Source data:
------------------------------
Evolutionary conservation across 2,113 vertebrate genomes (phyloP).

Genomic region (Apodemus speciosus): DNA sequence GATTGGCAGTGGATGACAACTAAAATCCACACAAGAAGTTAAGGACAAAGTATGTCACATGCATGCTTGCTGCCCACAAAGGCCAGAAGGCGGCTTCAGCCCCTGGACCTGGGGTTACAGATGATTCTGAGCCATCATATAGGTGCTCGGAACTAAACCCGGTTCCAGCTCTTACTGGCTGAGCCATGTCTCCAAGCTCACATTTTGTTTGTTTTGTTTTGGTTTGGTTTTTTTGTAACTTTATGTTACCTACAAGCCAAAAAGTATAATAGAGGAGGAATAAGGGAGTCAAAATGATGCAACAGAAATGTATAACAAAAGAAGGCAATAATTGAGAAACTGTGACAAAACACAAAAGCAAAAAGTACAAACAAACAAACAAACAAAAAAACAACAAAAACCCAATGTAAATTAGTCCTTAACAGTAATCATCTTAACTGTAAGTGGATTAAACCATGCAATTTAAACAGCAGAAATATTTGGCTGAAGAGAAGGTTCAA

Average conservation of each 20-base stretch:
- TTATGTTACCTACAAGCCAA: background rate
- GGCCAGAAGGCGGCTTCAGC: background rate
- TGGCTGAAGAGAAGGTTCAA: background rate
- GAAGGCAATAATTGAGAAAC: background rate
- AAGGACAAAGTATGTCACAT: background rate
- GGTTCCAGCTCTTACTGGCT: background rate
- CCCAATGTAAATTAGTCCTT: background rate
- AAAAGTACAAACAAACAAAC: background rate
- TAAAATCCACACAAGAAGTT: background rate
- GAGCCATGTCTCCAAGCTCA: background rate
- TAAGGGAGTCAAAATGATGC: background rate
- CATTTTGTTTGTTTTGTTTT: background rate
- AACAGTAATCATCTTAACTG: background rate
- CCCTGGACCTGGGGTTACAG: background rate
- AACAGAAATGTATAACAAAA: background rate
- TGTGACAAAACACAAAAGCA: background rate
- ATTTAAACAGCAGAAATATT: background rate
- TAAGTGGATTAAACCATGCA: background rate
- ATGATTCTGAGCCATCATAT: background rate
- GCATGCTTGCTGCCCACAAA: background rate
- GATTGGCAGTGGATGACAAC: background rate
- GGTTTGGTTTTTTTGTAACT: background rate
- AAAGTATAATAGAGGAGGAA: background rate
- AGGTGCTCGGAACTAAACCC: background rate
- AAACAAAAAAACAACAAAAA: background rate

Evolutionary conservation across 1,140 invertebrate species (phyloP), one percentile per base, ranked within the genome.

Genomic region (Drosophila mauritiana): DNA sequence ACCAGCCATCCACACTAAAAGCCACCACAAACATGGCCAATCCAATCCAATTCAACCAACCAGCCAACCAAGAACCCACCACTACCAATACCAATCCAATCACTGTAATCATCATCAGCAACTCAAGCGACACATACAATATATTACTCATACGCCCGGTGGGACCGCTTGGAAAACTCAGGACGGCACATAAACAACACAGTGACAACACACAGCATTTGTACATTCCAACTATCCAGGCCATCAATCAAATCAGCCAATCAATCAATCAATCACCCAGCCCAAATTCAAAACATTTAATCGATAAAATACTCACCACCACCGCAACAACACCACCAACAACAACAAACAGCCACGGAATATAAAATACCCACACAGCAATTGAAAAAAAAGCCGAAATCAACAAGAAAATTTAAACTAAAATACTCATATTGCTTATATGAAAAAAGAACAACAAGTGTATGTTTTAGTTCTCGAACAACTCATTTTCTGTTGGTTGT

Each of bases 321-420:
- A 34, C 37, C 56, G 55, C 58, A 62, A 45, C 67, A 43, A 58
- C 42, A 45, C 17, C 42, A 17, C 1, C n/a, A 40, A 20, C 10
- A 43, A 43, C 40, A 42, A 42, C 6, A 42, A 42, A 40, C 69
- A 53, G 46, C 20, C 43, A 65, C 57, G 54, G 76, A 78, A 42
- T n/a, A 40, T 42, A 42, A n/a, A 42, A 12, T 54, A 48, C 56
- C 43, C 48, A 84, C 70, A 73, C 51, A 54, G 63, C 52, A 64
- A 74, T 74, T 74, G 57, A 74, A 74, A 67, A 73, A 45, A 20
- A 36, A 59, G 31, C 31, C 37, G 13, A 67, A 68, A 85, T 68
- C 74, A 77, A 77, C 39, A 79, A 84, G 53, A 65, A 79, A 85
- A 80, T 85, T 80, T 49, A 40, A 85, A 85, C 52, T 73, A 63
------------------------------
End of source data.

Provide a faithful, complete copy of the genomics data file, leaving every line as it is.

Evolutionary conservation across 2,113 vertebrate genomes (phyloP).

Genomic region (Apodemus speciosus): DNA sequence GATTGGCAGTGGATGACAACTAAAATCCACACAAGAAGTTAAGGACAAAGTATGTCACATGCATGCTTGCTGCCCACAAAGGCCAGAAGGCGGCTTCAGCCCCTGGACCTGGGGTTACAGATGATTCTGAGCCATCATATAGGTGCTCGGAACTAAACCCGGTTCCAGCTCTTACTGGCTGAGCCATGTCTCCAAGCTCACATTTTGTTTGTTTTGTTTTGGTTTGGTTTTTTTGTAACTTTATGTTACCTACAAGCCAAAAAGTATAATAGAGGAGGAATAAGGGAGTCAAAATGATGCAACAGAAATGTATAACAAAAGAAGGCAATAATTGAGAAACTGTGACAAAACACAAAAGCAAAAAGTACAAACAAACAAACAAACAAAAAAACAACAAAAACCCAATGTAAATTAGTCCTTAACAGTAATCATCTTAACTGTAAGTGGATTAAACCATGCAATTTAAACAGCAGAAATATTTGGCTGAAGAGAAGGTTCAA

Average conservation of each 20-base stretch:
- TTATGTTACCTACAAGCCAA: background rate
- GGCCAGAAGGCGGCTTCAGC: background rate
- TGGCTGAAGAGAAGGTTCAA: background rate
- GAAGGCAATAATTGAGAAAC: background rate
- AAGGACAAAGTATGTCACAT: background rate
- GGTTCCAGCTCTTACTGGCT: background rate
- CCCAATGTAAATTAGTCCTT: background rate
- AAAAGTACAAACAAACAAAC: background rate
- TAAAATCCACACAAGAAGTT: background rate
- GAGCCATGTCTCCAAGCTCA: background rate
- TAAGGGAGTCAAAATGATGC: background rate
- CATTTTGTTTGTTTTGTTTT: background rate
- AACAGTAATCATCTTAACTG: background rate
- CCCTGGACCTGGGGTTACAG: background rate
- AACAGAAATGTATAACAAAA: background rate
- TGTGACAAAACACAAAAGCA: background rate
- ATTTAAACAGCAGAAATATT: background rate
- TAAGTGGATTAAACCATGCA: background rate
- ATGATTCTGAGCCATCATAT: background rate
- GCATGCTTGCTGCCCACAAA: background rate
- GATTGGCAGTGGATGACAAC: background rate
- GGTTTGGTTTTTTTGTAACT: background rate
- AAAGTATAATAGAGGAGGAA: background rate
- AGGTGCTCGGAACTAAACCC: background rate
- AAACAAAAAAACAACAAAAA: background rate

Evolutionary conservation across 1,140 invertebrate species (phyloP), one percentile per base, ranked within the genome.

Genomic region (Drosophila mauritiana): DNA sequence ACCAGCCATCCACACTAAAAGCCACCACAAACATGGCCAATCCAATCCAATTCAACCAACCAGCCAACCAAGAACCCACCACTACCAATACCAATCCAATCACTGTAATCATCATCAGCAACTCAAGCGACACATACAATATATTACTCATACGCCCGGTGGGACCGCTTGGAAAACTCAGGACGGCACATAAACAACACAGTGACAACACACAGCATTTGTACATTCCAACTATCCAGGCCATCAATCAAATCAGCCAATCAATCAATCAATCACCCAGCCCAAATTCAAAACATTTAATCGATAAAATACTCACCACCACCGCAACAACACCACCAACAACAACAAACAGCCACGGAATATAAAATACCCACACAGCAATTGAAAAAAAAGCCGAAATCAACAAGAAAATTTAAACTAAAATACTCATATTGCTTATATGAAAAAAGAACAACAAGTGTATGTTTTAGTTCTCGAACAACTCATTTTCTGTTGGTTGT

Each of bases 321-420:
- A 34, C 37, C 56, G 55, C 58, A 62, A 45, C 67, A 43, A 58
- C 42, A 45, C 17, C 42, A 17, C 1, C n/a, A 40, A 20, C 10
- A 43, A 43, C 40, A 42, A 42, C 6, A 42, A 42, A 40, C 69
- A 53, G 46, C 20, C 43, A 65, C 57, G 54, G 76, A 78, A 42
- T n/a, A 40, T 42, A 42, A n/a, A 42, A 12, T 54, A 48, C 56
- C 43, C 48, A 84, C 70, A 73, C 51, A 54, G 63, C 52, A 64
- A 74, T 74, T 74, G 57, A 74, A 74, A 67, A 73, A 45, A 20
- A 36, A 59, G 31, C 31, C 37, G 13, A 67, A 68, A 85, T 68
- C 74, A 77, A 77, C 39, A 79, A 84, G 53, A 65, A 79, A 85
- A 80, T 85, T 80, T 49, A 40, A 85, A 85, C 52, T 73, A 63